Since we demonstrably can’t deal with our existing tiny quantities of industrial nuclear waste, how does anyone suggest we deal with the waste from a power station output?

As for building a nuclear power plant here, apart from the timescale as you have correctly pointed out above, it’s politically impossible. What people tend to forget is that the provision making it illegal to construct a nuclear power plant in the Republic arose from a demand by the Green Party and the Labour Party at the Committee Stage of the Electricity Regulation Bill that an amendment be introduced to prohibit the importation of electricity generated from nuclear sources. The Minsiter for Energy, Mary O’Rourke, acknowledged that this was impossible under EU law, so the ban on nuclear generated electricity was put forward as a compromise. If anyone can tell me which political party, or any Dail deputy with an eye to a long term political career, will be the first to publicly suggest removing this prohibition, I’d be delighted to know!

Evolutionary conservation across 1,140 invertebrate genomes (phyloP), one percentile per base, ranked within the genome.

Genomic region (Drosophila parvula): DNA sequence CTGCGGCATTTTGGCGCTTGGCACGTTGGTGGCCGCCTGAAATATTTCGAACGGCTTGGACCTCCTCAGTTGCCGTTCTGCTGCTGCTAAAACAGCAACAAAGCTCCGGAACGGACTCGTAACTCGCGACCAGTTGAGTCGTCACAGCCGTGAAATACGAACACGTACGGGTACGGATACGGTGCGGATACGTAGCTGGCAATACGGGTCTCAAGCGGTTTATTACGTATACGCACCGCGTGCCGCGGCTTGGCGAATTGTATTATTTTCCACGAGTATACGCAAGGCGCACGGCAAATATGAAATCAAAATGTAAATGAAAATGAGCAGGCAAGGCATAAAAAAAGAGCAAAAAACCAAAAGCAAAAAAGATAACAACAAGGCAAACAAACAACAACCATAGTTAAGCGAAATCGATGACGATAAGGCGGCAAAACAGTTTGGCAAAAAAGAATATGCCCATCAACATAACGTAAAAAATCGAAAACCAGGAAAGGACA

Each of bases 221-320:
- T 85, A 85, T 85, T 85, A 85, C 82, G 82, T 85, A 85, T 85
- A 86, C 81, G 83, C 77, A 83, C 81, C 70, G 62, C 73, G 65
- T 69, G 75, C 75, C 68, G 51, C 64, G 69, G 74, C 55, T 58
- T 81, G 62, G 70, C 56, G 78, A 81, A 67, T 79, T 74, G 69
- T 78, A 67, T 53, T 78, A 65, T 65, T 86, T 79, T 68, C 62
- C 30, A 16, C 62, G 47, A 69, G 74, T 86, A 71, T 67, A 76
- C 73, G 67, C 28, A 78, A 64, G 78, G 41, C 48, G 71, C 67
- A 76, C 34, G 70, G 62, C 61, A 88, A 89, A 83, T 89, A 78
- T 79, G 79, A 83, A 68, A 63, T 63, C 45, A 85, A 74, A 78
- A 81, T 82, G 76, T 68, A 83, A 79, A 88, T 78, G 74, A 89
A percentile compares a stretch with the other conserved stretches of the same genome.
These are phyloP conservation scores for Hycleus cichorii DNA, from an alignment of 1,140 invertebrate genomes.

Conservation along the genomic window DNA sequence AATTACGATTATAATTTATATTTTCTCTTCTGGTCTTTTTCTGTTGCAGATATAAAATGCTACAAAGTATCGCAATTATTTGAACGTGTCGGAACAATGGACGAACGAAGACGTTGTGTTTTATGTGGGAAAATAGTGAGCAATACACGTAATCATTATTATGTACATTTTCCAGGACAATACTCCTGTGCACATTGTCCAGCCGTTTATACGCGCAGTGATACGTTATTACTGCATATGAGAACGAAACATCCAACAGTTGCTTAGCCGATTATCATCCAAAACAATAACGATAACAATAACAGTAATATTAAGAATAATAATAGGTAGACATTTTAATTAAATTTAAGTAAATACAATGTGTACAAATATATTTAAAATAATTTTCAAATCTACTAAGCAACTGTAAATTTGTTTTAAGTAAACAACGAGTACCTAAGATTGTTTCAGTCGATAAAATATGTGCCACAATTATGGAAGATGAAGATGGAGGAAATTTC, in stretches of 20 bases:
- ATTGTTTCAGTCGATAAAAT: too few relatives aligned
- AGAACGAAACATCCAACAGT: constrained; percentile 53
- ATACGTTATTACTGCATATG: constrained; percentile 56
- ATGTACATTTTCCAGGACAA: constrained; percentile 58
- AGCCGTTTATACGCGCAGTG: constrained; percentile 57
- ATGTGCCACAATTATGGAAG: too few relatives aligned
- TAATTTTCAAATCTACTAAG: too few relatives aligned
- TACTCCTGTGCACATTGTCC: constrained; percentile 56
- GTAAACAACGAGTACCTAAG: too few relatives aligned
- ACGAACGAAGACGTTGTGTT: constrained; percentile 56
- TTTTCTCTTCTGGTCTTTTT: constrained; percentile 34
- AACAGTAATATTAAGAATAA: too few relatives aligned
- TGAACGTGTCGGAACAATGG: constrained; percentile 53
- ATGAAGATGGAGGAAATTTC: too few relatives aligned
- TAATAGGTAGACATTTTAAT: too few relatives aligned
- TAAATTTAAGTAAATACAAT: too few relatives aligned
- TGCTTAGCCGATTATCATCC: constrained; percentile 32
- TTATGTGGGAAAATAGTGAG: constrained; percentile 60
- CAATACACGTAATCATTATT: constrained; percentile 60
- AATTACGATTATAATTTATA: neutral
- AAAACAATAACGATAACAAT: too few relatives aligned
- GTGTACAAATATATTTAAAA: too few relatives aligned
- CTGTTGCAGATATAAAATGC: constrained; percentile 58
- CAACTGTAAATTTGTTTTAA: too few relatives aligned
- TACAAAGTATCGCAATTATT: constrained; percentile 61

There are all sort of other reasons – size of reactor, lack of trained personnel etc. as to why nuclear power is not an option for Ireland at this time. I have sympathy for John Gibbons as it appears that he is suffering from another rush of blood to the head. As is evident from his article he hasn’t any knwoledge of what he is talking about.

@ Edgar

I wouldn’t worry overmuch about the piracy risk to the specially designated ships that carry nuclear materials between France, the UK, and Japan. In the event of any piracy risk, either the pirates or the ship would be at the bottom of the sea, and I’d lay my bets on the priates going down first. Besides, there is no possibility of accessing the material that is carried on those ships. Vessels which are less robust in respect of their security or safety feature, or and even the packaging of the nuclear materials, are also going up and down the Irish Sea on short runs, as well as crossing the Atlantic. But they would be also considered a lot safer from an environmental and security perspective, and certainly subject to far greater international regulation, than the bulk transport of many dangerous chemicals.